The ACCC was out with its gas market update yesterday and not once, not once in a 120 page document, did it mention the word “reservation”. Despite this hilarious chart:
71% of east coast demand is the gas export cartel. If we held just 10% of that back then all our energy problems would be solved for so long it might as well be forever. Gas and electricity prices would crash and decarbonisation be stable. It’s the stroke of a pen.
Judith Sloan inadvertently shows how today:
In the past decade, average power prices in Australia increased in real terms by about 70 per cent for households and businesses. In the US, real electricity prices for households stayed essentially flat; those for industrial users dropped by 10 per cent. When it comes to gas, the picture also is alarming. Australian manufacturers are being charged almost 50 per cent more in real terms than they were a decade ago, whereas manufacturers in the US are paying nearly two-thirds less. The average real price of gas also has fallen significantly for US households.
…To foster lower prices, there must be robust and reliable analysis of why our energy prices are so high, both relative to the past and compared with overseas. Much of the blame can be sheeted home to highly defective policy settings imposed by states and territories, such as banning the exploitation of unconventional gas and setting renewable energy targets without requiring firmed back-up.
…In case you are still wondering how we managed to get into this invidious pickle — from having close to the cheapest energy in the world to among the most expensive — consider this observation by Robson. During the past decade, carbon dioxide emissions from electricity generation in the US have declined at more than twice the rate of Australia’s emissions.
The US has done it via one mechanism in the main, switching coal power to gas power. It was able to this thanks to its huge reserves of unconventional gas that are protected by a strategic gas reservation policy.
Australia had an even larger upgrade to its unconventional gas reserves proportionately than the US. But we didn’t have gas reservation so it was all sold to a cartel which now exports it to Asia cheaply while creating an artificial shortage at home which it exploits with discriminatory pricing.
This is pure and simple a failed market.
The number one culprit in this policy disaster was Santos which lied about its reserves, previously at The Australian:
As Santos worked toward approving its company-transforming Gladstone LNG project at the start of this decade, managing director David Knox made the sensible statement that he would approve one LNG train, capable of exporting the equivalent of half the east coast’s gas demand, rather than two because the venture did not yet have enough gas for the second.
“You’ve got to be absolutely confident when you sanction trains that you’ve got the full gas supply to meet your contractual obligations that you’ve signed out with the buyers,” Mr Knox told investors in August 2010 when asked why the plan was to sanction just one train first up.
“In order to do it (approve the second train) we need to have absolute confidence ourselves that we’ve got all the molecules in order to fill that second train.”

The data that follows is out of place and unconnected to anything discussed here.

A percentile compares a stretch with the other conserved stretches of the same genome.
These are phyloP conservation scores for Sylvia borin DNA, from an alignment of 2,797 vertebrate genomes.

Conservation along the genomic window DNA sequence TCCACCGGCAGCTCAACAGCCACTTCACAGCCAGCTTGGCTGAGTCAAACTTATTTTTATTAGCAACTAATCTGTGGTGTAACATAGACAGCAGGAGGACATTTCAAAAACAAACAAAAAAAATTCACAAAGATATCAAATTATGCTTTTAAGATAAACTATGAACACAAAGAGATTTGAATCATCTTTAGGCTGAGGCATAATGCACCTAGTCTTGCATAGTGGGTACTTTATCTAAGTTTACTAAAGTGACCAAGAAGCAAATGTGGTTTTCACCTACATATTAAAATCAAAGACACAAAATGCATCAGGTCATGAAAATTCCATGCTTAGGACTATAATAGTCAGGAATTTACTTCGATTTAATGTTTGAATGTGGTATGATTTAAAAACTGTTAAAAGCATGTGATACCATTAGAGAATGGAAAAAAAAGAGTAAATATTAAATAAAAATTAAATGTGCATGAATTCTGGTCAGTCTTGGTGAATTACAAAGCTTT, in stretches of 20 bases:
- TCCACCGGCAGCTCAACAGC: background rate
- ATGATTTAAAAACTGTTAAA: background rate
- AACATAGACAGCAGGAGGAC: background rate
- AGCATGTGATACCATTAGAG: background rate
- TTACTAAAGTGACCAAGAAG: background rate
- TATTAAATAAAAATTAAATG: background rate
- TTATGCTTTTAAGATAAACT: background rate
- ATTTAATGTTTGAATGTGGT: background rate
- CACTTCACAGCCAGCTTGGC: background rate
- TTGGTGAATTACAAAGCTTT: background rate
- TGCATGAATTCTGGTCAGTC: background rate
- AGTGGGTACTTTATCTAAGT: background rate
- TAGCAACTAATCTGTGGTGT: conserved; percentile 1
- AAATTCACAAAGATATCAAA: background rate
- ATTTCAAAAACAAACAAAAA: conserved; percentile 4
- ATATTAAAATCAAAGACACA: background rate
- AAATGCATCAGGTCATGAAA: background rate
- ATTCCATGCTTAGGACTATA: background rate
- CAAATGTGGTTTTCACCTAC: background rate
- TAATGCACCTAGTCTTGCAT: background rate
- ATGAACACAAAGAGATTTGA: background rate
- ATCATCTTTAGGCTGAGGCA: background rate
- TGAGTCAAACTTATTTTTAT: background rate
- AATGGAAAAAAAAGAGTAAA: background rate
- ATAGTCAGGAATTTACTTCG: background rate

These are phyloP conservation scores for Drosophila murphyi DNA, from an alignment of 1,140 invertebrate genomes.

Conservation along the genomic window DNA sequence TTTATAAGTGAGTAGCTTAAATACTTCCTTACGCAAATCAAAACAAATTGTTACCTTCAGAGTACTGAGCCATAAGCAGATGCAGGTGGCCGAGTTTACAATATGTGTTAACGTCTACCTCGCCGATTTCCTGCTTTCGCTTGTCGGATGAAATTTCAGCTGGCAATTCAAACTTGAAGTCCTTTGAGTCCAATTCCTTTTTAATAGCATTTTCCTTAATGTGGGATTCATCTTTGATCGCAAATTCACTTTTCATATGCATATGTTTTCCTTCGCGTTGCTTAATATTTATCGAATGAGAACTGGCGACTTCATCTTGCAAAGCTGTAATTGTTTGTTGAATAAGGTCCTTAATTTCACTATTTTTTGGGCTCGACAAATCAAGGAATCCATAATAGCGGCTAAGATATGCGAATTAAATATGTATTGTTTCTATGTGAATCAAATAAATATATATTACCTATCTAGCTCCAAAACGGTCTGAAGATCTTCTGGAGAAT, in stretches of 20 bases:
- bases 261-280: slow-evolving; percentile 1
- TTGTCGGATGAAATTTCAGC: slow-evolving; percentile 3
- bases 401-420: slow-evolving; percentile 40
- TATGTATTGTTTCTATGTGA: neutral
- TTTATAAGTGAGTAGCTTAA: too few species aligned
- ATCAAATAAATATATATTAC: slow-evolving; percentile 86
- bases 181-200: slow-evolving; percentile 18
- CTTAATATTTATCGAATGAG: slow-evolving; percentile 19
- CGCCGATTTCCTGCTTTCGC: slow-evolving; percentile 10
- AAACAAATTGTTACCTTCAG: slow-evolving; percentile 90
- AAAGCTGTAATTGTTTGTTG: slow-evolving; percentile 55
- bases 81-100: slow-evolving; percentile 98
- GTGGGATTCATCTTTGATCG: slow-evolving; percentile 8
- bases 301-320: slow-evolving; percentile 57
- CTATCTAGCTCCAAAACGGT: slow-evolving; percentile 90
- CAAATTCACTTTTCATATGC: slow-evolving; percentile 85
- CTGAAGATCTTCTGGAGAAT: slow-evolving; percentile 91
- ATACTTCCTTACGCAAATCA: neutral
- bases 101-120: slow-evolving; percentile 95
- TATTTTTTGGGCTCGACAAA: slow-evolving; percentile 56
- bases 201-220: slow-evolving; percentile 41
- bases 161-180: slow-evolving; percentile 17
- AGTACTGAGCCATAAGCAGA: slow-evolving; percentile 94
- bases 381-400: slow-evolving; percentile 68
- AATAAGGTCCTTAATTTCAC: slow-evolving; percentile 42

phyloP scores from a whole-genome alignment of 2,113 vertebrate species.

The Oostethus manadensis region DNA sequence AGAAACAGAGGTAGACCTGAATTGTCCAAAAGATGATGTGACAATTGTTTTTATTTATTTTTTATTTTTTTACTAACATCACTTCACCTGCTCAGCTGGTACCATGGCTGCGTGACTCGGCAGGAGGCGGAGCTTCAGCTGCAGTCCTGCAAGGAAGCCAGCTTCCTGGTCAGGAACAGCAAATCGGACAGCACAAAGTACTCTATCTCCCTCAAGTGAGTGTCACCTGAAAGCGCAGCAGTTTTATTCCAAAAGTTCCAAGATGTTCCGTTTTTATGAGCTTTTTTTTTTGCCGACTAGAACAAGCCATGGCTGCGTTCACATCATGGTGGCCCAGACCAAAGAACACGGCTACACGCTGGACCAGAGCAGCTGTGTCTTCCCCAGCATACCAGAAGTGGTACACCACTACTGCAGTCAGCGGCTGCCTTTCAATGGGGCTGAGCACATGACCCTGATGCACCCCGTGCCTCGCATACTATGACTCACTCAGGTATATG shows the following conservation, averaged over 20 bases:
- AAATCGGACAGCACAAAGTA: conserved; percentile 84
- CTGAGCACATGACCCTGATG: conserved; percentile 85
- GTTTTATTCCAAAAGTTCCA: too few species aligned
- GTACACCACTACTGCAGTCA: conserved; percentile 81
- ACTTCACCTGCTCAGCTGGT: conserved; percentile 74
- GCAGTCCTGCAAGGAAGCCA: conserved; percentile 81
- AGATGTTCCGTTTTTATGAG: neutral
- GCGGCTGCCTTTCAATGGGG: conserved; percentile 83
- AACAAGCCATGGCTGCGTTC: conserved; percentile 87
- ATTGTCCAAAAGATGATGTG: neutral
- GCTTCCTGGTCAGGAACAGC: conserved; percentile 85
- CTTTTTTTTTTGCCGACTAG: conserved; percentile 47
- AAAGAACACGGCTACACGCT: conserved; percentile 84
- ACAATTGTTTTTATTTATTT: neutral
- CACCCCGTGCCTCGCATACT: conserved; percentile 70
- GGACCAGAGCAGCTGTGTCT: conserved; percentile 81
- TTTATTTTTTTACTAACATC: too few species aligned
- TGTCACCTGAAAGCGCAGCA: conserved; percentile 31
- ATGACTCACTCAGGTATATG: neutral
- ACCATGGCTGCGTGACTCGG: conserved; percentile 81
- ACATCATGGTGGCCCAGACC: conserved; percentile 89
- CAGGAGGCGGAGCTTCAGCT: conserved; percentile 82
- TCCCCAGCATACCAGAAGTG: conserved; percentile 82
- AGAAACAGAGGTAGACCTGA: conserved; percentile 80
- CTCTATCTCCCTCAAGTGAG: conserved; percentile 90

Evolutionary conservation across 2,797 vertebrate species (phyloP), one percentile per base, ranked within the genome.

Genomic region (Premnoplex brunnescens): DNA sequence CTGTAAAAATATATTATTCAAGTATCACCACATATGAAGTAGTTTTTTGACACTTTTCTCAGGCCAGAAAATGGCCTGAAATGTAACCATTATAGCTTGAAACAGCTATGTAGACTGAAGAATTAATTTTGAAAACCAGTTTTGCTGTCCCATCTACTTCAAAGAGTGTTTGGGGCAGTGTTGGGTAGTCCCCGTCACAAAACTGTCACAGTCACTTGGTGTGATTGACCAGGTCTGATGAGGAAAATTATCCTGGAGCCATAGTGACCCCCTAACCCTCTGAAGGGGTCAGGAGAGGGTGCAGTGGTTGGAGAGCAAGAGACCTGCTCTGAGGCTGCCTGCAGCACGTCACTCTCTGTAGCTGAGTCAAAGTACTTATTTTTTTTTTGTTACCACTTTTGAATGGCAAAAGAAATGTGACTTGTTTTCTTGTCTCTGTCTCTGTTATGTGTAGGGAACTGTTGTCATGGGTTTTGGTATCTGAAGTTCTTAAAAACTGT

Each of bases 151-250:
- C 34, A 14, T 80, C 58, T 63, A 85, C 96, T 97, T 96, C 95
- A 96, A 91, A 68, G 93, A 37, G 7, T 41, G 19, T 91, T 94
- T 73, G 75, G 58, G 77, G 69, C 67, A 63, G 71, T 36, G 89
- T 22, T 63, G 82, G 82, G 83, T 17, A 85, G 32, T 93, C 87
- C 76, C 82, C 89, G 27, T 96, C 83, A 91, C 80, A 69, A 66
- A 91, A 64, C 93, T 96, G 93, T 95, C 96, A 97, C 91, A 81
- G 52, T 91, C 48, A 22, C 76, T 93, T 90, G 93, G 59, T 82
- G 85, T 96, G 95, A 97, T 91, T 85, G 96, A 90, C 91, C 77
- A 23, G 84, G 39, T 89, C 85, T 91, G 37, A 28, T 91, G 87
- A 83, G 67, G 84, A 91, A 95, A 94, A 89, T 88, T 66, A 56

But in the months ahead, things changed. In January, 2011, the Peter Coates-chaired Santos board approved a $US16 billion plan to go ahead with two LNG trains from the beginning….as a result of the decision and a series of other factors, GLNG last quarter had to buy more than half the gas it exported from other parties.
…In hindsight, assumptions that gave Santos confidence it could find the gas to support two LNG trains, and which were gradually revealed to investors as the project progressed, look more like leaps of faith.
…When GLNG was approved as a two-train project, Mr Knox assuredly answered questions about gas reserves.
“We have plenty of gas,” he told investors. “We have the reserves we require, which is why we’ve not been participating in acquisitions in Queensland of late — we have the reserves, we’re very confident of that.”
But even then, and unbeknown to investors, Santos was planning more domestic gas purchases, from a domestic market where it had wrongly expected prices to stay low. This was revealed in August 2012, after the GLNG budget rose by $US2.5bn to $US18.5bn because, Santos said, of extra drilling and compression requirements.
That’s what went wrong for us in our energy transition. That’s all that went wrong. Even if we open up the states today to unconventional gas it is too expensive to make much difference. The cheap stuff is all owned by the cartel and is off to Asia. As a former director of Santos, Judith Sloan really should know better.
We don’t even need to specify 10% reservation. Just give the existing Australian Domestic Gas Security Mechanism a lower price target, say between $5-6Gj. The onus is then on the cartel to deliver it. If it must write down its poor investments then so be it.
Why should everyone else pay for the cartel’s huge mal-investment and lies?
Labor must act.
He is also a former gold trader and economic commentator at The Sydney Morning Herald, The Age, the ABC and Business Spectator. He is the co-author of The Great Crash of 2008 with Ross Garnaut and was the editor of the second Garnaut Climate Change Review.